Simon Spence QC was interviewed by human rights online magazine EachOther.org about the Online Safety Bill. The introduction of a Bill to keep people safe online was announced by government in 2019 with the Online Harms White Paper [https://www.gov.uk/government/consultations/online-harms-white-paper]. The draft Online Safety Bill is due to be discussed in an oral evidence session in Parliament today( 23/09/21) yet one of the most significant criticisms of the bill is its vagueness. It does not clearly define what “harmful” content actually means or what “ordinary sensibilities” are. Simon says:
“Who decides what’s harmful and what isn’t?...What happens if people disagree about it? Who makes the ultimate decision? When something is as grey and open to interpretation as that, I do think you’ve got a potential problem."
The Bill will certainly undergo significant changes before it is able to pass through both houses of parliament. Simon concludes:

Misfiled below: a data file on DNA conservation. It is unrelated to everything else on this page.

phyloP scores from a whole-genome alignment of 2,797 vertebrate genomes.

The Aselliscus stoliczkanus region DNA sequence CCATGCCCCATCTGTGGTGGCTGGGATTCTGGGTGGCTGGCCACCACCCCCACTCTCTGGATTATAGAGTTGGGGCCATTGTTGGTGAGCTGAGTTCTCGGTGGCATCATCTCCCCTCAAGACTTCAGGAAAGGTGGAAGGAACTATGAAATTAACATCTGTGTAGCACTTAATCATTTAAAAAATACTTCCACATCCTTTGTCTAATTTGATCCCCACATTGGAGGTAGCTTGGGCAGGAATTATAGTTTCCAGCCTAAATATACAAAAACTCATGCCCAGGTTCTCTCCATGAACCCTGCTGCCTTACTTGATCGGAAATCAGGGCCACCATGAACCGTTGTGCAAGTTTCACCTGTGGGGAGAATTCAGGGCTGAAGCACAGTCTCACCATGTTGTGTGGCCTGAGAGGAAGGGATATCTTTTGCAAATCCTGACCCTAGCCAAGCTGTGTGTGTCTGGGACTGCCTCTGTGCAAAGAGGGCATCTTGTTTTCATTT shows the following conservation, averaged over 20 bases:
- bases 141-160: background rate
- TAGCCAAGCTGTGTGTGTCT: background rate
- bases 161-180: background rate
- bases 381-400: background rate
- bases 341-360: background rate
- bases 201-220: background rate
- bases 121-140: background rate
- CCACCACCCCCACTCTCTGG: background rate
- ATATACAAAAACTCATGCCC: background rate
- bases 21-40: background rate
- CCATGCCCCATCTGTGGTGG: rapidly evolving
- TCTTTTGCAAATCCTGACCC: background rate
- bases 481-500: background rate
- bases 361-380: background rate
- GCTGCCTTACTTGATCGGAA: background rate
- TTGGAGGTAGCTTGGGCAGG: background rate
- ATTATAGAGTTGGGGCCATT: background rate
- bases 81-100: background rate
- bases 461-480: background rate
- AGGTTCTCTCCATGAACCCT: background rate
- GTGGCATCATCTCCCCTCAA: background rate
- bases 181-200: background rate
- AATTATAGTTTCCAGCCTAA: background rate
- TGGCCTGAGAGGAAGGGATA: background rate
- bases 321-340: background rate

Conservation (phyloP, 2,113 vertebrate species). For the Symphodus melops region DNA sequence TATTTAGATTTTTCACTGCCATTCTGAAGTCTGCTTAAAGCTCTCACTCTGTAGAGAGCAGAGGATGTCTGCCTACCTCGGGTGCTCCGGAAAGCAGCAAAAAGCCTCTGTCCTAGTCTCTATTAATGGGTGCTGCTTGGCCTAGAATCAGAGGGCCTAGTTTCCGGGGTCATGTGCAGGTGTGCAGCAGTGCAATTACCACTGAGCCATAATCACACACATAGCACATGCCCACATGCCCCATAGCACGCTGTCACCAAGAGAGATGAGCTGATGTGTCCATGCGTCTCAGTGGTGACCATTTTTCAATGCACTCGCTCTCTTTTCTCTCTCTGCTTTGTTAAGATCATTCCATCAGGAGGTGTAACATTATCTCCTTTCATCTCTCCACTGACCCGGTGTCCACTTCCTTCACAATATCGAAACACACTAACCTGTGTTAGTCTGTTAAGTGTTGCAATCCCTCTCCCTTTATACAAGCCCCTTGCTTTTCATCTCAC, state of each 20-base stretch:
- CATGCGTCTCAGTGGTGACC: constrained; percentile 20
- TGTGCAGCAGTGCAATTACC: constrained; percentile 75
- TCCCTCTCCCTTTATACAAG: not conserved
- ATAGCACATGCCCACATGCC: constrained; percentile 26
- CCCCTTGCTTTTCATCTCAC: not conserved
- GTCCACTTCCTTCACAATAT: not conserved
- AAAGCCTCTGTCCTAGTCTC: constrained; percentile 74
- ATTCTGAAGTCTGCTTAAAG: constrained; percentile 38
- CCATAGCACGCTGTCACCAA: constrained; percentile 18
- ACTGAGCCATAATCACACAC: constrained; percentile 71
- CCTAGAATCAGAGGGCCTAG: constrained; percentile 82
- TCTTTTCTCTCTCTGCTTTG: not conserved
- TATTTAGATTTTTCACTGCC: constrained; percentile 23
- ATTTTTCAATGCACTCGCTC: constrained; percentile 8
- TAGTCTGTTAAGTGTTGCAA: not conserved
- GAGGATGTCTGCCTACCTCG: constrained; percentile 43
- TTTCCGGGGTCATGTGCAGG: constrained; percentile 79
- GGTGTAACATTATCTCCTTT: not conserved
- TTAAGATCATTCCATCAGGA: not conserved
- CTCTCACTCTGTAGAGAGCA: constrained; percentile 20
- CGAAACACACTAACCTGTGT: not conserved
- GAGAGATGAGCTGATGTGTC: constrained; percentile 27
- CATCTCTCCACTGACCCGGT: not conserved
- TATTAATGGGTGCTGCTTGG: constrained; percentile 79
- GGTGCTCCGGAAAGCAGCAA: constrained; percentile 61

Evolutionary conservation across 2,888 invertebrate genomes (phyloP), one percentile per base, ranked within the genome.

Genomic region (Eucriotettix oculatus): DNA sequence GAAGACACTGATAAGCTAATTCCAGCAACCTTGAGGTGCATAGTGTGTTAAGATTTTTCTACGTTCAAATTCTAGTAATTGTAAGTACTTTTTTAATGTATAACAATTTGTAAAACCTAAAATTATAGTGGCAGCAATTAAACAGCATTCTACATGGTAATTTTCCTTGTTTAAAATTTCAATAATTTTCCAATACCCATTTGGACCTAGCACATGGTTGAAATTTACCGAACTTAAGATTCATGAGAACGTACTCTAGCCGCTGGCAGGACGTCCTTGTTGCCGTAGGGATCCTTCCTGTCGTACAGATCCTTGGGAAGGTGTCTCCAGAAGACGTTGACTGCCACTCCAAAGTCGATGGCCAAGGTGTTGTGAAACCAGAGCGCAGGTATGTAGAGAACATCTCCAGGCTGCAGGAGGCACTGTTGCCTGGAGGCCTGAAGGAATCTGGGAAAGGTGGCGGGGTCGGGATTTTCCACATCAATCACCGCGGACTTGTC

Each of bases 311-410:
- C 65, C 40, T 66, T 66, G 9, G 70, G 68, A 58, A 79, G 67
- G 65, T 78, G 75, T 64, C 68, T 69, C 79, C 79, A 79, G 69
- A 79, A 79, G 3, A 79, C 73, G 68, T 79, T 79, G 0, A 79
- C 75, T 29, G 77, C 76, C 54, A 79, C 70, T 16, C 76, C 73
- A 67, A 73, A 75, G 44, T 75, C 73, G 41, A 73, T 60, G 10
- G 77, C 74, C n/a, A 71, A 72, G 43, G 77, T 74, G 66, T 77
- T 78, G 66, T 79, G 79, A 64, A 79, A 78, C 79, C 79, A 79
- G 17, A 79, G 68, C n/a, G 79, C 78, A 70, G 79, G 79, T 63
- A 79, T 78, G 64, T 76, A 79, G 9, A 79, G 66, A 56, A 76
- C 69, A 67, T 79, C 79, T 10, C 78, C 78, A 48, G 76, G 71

“The regulatory powers given to the Secretary of State (SOC) should be subject to the scrutiny of parliament.....Because If parliament decided that the SOC was acting unlawfully, they would then be able to say ‘you can’t do that’. As I read it, although parliament has the power of scrutiny over Ofcom’s codes of practice, there doesn’t appear to be any scope for parliament to oversee any amendments made to the codes of practice made by the SOC, which is a potential area of concern.”
Read full piece here: [Each Other]